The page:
How to Negotiate a Remote Work Arrangement

Convince your boss to let you work from home

Man working from home - photo copyright Patagonik Works/Getty Images
Man working from home. Photo © Patagonik Works / Getty Images

Whether you're a new or an existing employee, it's possible to convince your company to let you start working from home, at least part time. The key to establishing a remote work arrangement is negotiating with your boss and proving that when you work from home you'll work even better than you do at the office. ~ Updated November 4, 2015

Note: If you're looking for a new job where you can work from home, see this How To Get a Telecommuting Job article for finding the best places to look for a work-from-home position.

Here's How:

  1. First make sure telecommuting is really for you. Working remotely is a dream for many, but it's not for everyone. You probably already know the benefits of telecommuting, but make sure you also know the disadvantages and carefully consider all the factors that will make telecommuting either successful or not for you personally (such as your ability to focus without supervision, comfort with being isolated from the office, quality of home/remote working environment, etc.).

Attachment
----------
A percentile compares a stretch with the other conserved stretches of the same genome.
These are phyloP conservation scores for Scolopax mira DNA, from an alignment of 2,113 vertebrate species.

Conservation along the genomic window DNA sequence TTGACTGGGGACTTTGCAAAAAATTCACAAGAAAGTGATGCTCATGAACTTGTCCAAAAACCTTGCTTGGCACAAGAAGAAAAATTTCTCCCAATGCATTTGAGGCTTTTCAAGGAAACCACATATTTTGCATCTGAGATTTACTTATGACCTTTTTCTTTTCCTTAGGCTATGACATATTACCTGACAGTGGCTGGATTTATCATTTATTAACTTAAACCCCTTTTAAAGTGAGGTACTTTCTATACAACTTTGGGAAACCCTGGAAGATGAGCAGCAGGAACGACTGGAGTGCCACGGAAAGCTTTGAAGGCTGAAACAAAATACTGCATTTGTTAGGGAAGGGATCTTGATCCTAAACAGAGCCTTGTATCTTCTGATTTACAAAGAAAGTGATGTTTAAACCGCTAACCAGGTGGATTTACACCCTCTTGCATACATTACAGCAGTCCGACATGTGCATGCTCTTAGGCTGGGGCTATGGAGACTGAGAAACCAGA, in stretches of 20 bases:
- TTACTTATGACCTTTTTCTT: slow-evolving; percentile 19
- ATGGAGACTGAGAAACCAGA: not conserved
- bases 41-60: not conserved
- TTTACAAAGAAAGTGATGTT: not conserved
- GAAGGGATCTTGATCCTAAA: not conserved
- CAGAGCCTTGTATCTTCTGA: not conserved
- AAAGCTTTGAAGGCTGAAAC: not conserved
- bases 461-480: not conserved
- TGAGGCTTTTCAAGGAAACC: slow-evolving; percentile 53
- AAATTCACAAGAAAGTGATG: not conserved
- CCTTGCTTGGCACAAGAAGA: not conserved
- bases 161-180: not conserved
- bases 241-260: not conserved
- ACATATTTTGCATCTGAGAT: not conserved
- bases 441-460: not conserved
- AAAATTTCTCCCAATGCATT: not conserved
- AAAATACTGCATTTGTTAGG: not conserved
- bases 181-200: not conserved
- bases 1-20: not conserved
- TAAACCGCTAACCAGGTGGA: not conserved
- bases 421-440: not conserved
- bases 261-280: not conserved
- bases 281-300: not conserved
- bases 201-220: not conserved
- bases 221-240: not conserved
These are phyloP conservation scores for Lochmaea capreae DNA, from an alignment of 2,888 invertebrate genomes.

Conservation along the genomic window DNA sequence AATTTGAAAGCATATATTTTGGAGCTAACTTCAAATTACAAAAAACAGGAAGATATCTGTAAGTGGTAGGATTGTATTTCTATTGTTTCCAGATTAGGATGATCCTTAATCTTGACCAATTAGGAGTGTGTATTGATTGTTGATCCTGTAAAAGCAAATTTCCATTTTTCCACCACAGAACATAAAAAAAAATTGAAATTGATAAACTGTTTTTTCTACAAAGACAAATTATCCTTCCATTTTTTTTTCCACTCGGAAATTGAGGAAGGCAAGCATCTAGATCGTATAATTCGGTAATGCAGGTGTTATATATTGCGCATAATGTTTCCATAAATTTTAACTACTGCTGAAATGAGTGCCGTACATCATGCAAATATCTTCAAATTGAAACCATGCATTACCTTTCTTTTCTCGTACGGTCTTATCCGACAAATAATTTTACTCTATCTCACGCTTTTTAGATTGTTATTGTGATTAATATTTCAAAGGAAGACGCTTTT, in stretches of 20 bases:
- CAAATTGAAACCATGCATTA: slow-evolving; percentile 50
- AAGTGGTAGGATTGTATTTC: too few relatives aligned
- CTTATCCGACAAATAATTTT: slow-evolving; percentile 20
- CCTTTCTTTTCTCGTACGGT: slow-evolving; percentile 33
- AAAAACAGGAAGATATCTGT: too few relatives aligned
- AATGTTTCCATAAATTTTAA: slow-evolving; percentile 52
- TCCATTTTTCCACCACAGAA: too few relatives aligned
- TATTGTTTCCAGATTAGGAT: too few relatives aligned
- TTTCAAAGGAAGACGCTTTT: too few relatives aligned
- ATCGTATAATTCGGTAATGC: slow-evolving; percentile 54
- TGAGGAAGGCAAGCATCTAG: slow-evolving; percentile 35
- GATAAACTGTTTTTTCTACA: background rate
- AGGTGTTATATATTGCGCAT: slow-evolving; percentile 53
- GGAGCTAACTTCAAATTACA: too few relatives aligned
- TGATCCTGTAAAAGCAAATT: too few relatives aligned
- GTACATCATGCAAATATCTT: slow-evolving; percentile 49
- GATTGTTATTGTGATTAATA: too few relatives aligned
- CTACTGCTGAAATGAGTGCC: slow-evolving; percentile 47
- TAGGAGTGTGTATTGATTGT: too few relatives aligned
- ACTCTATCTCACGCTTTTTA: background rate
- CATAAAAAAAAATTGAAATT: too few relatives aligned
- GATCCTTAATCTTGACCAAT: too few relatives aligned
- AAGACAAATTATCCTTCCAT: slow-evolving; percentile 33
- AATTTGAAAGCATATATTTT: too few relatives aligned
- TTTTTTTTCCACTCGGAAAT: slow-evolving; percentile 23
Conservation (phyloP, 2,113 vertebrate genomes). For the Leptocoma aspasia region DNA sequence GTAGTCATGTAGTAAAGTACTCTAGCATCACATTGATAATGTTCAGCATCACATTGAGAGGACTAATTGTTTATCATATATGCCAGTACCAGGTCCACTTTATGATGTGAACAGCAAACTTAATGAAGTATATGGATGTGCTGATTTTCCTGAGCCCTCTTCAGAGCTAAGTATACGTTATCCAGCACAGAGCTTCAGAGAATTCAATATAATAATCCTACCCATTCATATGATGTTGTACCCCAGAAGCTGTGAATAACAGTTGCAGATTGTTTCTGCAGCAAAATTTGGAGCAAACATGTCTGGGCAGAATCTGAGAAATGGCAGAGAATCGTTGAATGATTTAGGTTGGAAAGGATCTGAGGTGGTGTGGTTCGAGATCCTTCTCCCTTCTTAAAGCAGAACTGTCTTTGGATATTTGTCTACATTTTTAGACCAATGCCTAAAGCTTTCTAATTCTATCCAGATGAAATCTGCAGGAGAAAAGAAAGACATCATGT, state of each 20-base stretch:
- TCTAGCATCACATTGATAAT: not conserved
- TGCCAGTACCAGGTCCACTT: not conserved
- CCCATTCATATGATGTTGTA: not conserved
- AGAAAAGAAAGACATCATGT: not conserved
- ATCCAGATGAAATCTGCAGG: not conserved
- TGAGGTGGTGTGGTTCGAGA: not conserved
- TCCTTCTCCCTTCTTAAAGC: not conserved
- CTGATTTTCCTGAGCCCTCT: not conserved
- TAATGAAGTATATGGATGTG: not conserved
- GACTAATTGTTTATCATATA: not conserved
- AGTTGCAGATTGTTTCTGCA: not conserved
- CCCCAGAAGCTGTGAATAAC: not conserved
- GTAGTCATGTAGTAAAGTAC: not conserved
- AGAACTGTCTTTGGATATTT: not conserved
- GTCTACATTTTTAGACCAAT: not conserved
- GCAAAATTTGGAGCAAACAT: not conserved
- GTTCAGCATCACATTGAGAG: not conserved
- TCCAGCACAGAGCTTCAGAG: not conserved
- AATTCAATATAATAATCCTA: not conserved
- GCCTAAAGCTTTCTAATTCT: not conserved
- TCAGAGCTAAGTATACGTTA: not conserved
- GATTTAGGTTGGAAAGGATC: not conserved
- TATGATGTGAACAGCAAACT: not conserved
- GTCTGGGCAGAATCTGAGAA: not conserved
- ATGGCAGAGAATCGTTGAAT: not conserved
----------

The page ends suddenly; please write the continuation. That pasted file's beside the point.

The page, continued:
2. Know and strengthen your negotiating position: Find out more about your company's existing remote work policies and evaluate where you fit in as an employee in terms of being greatly valued and trusted. This information can strengthen your case for telecommuting.

  1. Arm yourself with research that proves the benefits of telecommuting arrangements for employers: Not too long ago, telecommuting was considered a perk, but today it's a common work style that benefits both the employee and the employer. You can use positive research findings about telecommuting benefits for employers, such as telecommuters' increased morale and productivity, to strengthen your proposal.

  1. Create a written proposal: This will help you fine-tune your request and will likely be taken more seriously than a casual mention. The proposal should include the benefits to your employer and details on how you will accomplish your job more effectively and efficiently. If you'd prefer to make your request in person, still write the proposal--as practice for when you talk to your boss. I'd suggest starting small: Trying out working from home for two weeks or so to see how things go.

  2. Get ready to discuss in person: Brush up on your negotiating skills (try this guide from MindTools). If it looks like your request will be turned down, find out why and offer a solution or compromise (e.g., part-time telecommuting vs. full-time, short trial run, etc.).


  • During any trial period, keep up your part of the agreement and maintain your productivity, of course (you can refer to your written proposal and the executed remote work agreement to stay on track).

  • Check-in regularly with your boss to show your progress and emphasize how working remotely has improved your work--so you can make this arrangement permanent.

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